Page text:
Pileated Woodpecker; photo by Brendan McGarry

The Forest Engineers: Woodpeckers and their Role in Healthy Forests

This is part 9 in the series: Graduate Natural History Projects

This Naturalist Note was written by graduate student Brendan McGarry as part of the Fall Natural History Project in North Cascades Institute’s M.Ed. Residency coursework. You can view more student’s work here.

It was a morning like any other for an eight year-old on summer vacation. Sure, we were camping on the Olympic Peninsula, but that wasn’t going to stop me from playing with my action figures. I crept out of the family tent and got settled, my plastic menagerie piled at the base of a wind-twisted hemlock. But, before I could continue, a dark shape swept onto the tree trunk a mere foot overhead. Face to face with a Pileated Woodpecker (Hylatomus pileatus), whose name I would soon learn, I could do nothing but gawk. The bird simply went about its morning business, looking for food. Neither of us knew this was the moment that would propel me into a lifelong love of birds.

Over twenty years later, I was standing in a burned forest in Okanogan County, Washington, watching a Black-backed Woodpecker (Picoides arcticus) hack away at the charred bark of a lodgepole pine. My fellow Graduate M.Ed. students and I had been recently been tasked with deciding on a project topic for the Natural History of the North Cascades course, which my cohort was taking in our year-long residency. I realized that I was looking at my topic: the ecology of this woodpecker and the burned forests it resides in.

Straightforward ideas are wonderful, but intellectual freedom is even more fantastic. As my project became more fully formed, I continued to explore Black-backed Woodpeckers and burns. However, I also found myself paying homage to the 230 some woodpecker species of the world as vital to forest ecosystems. I came full circle, back to the inception of my passion for the natural world, and found woodpeckers worthy of high esteem.  

An example of woodpecker diversity in the Pacific Northwest is the beautiful Lewis’s Woodpecker; photo by Brendan McGarry

But what exactly is a woodpecker anyway? The first part of the name gives us a clue: woodpeckers like wood, and therefore inhabit forests. Most spend their days are clinging to trunks, deriving their room and board from trees. In short, they’re built for an arboreal lifestyle.  

Woodpeckers have fantastic adaptations for tree-life. First of all, they have strong feet with digits that form an “x,” giving them supreme grip on tree trunks as they search for food and homes. Their tail feathers are both a prop and a springboard for moving about the vertical world; long and strong, they keep woodpeckers balanced. All woodpecker bills are built for wholesale excavation, vital to their shelter, raising young, and staying nourished. Once a woodpecker exposes something it wants to eat, like a beetle grub or a carpenter ant, its barbed tongue, covered in sticky saliva, flicks out to pluck up tasty tidbits. Woodpecker tongues are so long they often anchor behind their skulls, and can extend many inches beyond their bill tips.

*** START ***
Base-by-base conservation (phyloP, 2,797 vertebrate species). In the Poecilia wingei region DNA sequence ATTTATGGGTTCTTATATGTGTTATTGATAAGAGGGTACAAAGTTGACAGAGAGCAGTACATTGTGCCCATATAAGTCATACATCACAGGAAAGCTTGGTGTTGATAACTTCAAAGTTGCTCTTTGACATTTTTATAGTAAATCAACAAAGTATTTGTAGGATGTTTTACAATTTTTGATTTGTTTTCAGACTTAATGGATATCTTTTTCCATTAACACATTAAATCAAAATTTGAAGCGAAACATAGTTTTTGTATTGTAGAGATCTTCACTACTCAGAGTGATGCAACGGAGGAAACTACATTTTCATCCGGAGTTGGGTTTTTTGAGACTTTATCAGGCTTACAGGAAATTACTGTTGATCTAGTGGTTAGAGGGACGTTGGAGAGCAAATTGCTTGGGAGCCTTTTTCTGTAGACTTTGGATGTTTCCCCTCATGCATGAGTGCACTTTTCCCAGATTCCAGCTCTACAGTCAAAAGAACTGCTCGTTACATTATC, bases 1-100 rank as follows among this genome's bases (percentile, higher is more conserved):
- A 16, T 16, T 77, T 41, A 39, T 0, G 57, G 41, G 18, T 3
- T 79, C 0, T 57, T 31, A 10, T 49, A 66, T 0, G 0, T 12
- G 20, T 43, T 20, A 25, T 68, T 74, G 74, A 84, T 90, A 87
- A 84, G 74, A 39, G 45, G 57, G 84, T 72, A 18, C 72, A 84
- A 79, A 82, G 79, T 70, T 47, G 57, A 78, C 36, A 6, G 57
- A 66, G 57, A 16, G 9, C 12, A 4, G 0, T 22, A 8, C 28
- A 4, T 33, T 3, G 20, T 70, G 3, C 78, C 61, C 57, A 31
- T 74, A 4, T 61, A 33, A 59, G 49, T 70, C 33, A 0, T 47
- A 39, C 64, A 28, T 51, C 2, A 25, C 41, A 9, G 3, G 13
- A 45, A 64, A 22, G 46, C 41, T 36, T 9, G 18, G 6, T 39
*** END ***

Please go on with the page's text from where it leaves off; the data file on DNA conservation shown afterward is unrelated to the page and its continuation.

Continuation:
What does all this matter? In the process of their daily and yearly activities, woodpeckers play an important role in the forest. It may sound strange to say that birds that get no larger than a crow are vital to forest ecosystems in our region. But they are the main producers of tree cavities that other animal species call home.

We often don’t think of snags — dead standing trees — as important, but to a woodpecker they a vital place to find food and shelter. Without woodpeckers carving out cavities, birds like Spotted Owls (Strix occidentalis) would have far fewer places to nest, and one of their favorite foods, Northern flying squirrels (Glaucomys sabrinus), wouldn’t have safe places to hide. While excavating, woodpeckers also spread decaying organisms like fungus through the forest. In doing this, they play a role in natural decay, speeding up the processes that provide them and a host of other species with homes. Take a look around your local patch of trees and I guarantee you’ll find some evidence of woodpeckers.

A Black-backed Woodpecker searching for food in a burned forest; photo by Brendan McGarry

Exploring the life of of the Black-backed Woodpecker broke open a whole new seam of personal admiration for woodpeckers in general. Birds and nature are worth our devotion and stewardship, simply for the fact that they are indescribably beautiful in form. But, the more we delve into any topic of natural history, the more we realize that everything is interconnected. Without my woodpecker encounter at eight, I wouldn’t be attempting to make the world a better place by sharing my passion for birds and nature. Without that woodpecker, and many others, the world wouldn’t be quite the place that I hold in such esteem.

Brendan McGarry: BlogPhotography Portfolio  


  1. Erica

    Great blog! Though it seems obvious to me now, I wasn’t aware of the role woodpeckers play in creating snags/helping to transport decomposers. Thanks for teaching me something new!

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